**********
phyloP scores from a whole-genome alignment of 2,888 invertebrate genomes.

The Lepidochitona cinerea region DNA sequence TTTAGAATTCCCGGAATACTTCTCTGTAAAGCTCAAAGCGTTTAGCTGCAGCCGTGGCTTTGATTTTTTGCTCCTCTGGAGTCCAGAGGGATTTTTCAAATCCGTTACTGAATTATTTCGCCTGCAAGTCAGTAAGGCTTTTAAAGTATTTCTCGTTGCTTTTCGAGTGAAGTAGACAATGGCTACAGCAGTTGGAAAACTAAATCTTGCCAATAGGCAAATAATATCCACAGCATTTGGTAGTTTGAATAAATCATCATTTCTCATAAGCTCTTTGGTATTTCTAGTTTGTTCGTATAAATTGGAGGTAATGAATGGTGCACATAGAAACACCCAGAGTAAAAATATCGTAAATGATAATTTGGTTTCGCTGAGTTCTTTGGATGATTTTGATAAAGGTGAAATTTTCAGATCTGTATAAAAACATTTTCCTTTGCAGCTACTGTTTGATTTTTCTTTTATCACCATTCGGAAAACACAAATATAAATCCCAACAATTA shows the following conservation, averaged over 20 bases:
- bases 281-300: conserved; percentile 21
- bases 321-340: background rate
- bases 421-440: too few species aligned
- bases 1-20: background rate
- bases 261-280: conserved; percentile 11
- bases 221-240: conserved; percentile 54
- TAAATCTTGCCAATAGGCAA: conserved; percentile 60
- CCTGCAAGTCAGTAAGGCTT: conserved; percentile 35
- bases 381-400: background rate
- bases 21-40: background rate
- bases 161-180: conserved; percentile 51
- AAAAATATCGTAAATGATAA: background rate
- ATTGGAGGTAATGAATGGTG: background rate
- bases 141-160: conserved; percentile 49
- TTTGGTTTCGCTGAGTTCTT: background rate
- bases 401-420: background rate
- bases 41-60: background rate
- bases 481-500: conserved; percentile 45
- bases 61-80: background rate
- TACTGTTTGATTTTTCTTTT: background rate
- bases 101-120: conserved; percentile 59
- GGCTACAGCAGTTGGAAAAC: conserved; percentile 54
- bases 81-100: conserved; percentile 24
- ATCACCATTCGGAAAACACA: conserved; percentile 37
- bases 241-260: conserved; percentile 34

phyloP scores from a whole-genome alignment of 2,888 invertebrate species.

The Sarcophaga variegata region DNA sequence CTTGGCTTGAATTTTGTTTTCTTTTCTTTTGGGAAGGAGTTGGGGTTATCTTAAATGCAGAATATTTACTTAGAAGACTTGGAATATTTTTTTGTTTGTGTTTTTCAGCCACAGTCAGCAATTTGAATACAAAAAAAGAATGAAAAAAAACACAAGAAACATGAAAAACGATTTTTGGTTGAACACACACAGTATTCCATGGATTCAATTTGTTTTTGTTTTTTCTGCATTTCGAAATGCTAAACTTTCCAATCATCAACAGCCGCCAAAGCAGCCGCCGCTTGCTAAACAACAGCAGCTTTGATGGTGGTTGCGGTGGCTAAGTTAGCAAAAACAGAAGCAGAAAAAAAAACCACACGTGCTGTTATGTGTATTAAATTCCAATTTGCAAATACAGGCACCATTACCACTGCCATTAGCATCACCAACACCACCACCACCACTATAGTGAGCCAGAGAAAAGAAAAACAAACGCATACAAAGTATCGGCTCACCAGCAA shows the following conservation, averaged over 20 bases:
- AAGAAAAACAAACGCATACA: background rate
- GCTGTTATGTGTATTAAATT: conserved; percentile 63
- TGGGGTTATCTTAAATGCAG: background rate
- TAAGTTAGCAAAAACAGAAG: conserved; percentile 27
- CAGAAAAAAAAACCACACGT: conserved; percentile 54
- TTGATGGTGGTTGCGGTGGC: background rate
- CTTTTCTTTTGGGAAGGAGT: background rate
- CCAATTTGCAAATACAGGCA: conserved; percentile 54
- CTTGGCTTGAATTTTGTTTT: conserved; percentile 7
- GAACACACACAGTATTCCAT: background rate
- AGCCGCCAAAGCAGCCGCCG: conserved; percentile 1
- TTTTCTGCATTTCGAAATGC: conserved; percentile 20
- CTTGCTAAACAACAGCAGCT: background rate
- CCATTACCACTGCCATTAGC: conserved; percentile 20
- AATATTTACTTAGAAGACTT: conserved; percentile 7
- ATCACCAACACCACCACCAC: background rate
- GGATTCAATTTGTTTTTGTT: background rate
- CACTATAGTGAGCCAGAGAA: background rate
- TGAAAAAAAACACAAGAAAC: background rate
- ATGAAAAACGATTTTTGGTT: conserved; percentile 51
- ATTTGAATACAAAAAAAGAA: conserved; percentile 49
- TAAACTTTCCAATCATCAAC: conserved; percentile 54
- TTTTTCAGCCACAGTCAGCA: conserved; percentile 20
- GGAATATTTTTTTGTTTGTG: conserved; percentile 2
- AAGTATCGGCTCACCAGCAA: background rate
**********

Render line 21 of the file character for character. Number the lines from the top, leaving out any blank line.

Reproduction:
- bases 61-80: background rate